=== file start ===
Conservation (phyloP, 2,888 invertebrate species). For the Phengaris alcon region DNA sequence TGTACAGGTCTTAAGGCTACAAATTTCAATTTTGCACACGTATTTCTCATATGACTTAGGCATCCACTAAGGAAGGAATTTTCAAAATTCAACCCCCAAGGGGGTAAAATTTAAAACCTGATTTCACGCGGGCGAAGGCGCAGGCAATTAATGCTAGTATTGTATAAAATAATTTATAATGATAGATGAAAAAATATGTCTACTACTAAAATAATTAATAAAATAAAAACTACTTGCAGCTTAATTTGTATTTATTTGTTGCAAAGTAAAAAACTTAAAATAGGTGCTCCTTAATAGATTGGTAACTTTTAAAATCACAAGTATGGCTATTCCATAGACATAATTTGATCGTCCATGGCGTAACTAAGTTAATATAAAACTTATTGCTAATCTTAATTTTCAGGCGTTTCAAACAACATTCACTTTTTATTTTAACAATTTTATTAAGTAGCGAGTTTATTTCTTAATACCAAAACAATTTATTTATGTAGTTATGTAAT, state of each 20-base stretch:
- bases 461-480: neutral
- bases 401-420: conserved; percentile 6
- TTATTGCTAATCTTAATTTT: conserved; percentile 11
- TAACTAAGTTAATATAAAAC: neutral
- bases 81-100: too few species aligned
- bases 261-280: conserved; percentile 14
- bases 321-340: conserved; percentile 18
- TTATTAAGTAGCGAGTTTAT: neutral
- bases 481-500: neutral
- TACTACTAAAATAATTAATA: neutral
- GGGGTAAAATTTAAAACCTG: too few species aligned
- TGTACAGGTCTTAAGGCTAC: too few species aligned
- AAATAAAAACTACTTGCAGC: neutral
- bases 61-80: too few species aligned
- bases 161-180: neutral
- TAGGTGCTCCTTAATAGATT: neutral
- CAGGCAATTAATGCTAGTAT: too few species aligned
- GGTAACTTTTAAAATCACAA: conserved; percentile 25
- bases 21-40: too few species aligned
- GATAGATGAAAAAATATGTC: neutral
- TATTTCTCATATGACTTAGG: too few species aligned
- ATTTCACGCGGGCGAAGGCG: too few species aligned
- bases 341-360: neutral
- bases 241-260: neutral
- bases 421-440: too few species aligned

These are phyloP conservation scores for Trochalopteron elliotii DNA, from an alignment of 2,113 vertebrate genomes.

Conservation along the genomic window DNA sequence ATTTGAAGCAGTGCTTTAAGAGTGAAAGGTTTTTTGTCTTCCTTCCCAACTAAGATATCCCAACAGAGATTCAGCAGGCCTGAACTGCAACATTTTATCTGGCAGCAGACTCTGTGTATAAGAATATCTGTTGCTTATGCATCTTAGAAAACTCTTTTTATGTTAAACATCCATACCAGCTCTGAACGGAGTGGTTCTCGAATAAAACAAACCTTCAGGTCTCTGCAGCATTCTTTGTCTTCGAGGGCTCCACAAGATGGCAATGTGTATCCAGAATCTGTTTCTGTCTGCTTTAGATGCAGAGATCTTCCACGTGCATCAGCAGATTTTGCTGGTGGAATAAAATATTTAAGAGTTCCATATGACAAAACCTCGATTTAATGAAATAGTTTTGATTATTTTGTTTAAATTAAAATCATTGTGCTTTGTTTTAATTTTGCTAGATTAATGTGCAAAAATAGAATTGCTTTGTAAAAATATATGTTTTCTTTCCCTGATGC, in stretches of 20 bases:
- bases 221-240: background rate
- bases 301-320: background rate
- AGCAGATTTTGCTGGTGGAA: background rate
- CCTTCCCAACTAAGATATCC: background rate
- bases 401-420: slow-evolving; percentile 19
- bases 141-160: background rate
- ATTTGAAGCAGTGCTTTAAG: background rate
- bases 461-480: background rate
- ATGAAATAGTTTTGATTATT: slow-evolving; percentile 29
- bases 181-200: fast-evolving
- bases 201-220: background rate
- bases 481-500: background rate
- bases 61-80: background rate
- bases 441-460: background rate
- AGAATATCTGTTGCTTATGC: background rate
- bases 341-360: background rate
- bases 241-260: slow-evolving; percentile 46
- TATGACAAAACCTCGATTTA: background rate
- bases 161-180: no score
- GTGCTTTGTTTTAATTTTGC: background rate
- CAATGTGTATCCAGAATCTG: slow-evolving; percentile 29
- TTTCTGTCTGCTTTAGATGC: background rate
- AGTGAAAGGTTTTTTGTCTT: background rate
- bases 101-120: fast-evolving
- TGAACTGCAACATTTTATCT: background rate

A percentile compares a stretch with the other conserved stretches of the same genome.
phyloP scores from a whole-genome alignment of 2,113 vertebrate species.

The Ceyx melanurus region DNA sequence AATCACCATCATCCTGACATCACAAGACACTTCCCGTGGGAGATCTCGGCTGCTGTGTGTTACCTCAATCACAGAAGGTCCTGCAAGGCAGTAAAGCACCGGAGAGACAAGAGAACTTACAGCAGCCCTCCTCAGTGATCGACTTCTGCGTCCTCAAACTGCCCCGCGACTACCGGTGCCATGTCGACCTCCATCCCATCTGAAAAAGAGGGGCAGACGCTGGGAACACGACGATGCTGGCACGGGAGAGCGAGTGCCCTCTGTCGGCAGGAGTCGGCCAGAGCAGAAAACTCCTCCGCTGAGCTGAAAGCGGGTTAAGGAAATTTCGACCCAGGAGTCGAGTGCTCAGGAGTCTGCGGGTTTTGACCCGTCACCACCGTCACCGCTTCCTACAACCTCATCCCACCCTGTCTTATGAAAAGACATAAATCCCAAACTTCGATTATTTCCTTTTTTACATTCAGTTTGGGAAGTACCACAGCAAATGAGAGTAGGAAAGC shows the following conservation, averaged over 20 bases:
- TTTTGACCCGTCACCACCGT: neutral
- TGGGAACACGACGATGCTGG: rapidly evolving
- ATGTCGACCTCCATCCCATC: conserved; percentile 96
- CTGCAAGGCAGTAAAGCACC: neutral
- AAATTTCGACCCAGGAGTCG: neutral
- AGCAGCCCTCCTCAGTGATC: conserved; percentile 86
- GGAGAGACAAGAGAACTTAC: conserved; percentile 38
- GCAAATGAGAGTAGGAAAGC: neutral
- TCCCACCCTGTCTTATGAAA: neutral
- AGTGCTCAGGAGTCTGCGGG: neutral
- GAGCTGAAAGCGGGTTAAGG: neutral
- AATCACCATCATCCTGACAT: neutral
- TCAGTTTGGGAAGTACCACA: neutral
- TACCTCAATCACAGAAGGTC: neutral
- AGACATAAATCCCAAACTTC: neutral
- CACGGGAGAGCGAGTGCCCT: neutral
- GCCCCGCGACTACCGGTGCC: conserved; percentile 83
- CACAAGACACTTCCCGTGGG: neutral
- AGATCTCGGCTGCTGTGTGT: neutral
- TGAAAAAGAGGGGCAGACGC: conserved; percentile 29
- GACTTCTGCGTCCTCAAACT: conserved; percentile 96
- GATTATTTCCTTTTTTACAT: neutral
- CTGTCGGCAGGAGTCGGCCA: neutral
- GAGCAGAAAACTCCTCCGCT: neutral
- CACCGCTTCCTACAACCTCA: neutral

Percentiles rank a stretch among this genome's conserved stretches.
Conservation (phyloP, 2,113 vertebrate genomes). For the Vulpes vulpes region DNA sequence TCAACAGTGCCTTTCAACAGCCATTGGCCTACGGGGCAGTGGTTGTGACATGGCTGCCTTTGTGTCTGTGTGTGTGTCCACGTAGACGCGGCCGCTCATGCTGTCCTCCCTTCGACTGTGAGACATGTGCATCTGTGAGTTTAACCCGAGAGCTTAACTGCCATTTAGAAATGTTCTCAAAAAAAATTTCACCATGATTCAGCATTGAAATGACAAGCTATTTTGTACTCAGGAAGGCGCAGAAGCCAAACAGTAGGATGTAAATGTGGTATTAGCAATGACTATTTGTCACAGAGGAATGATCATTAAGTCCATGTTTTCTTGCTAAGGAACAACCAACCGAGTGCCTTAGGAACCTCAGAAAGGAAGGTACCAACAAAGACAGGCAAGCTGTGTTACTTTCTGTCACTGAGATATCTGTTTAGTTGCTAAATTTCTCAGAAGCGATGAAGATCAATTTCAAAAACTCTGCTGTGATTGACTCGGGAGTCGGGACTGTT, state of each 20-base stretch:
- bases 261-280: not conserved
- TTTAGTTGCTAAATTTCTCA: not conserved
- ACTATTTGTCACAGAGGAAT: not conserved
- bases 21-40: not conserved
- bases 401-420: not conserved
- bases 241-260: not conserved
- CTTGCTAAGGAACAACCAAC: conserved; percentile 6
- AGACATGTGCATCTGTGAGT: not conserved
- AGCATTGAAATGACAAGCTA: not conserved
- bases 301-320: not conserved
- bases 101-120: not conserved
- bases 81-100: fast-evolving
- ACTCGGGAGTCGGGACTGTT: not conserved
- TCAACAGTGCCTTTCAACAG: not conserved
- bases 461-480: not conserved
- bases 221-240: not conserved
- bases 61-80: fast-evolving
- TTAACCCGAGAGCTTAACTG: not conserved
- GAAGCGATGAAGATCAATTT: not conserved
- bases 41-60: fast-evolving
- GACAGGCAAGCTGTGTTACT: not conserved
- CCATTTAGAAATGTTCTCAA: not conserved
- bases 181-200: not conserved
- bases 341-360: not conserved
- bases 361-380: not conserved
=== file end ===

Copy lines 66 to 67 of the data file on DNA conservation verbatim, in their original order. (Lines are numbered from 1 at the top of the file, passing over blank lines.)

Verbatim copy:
- AGTGCTCAGGAGTCTGCGGG: neutral
- GAGCTGAAAGCGGGTTAAGG: neutral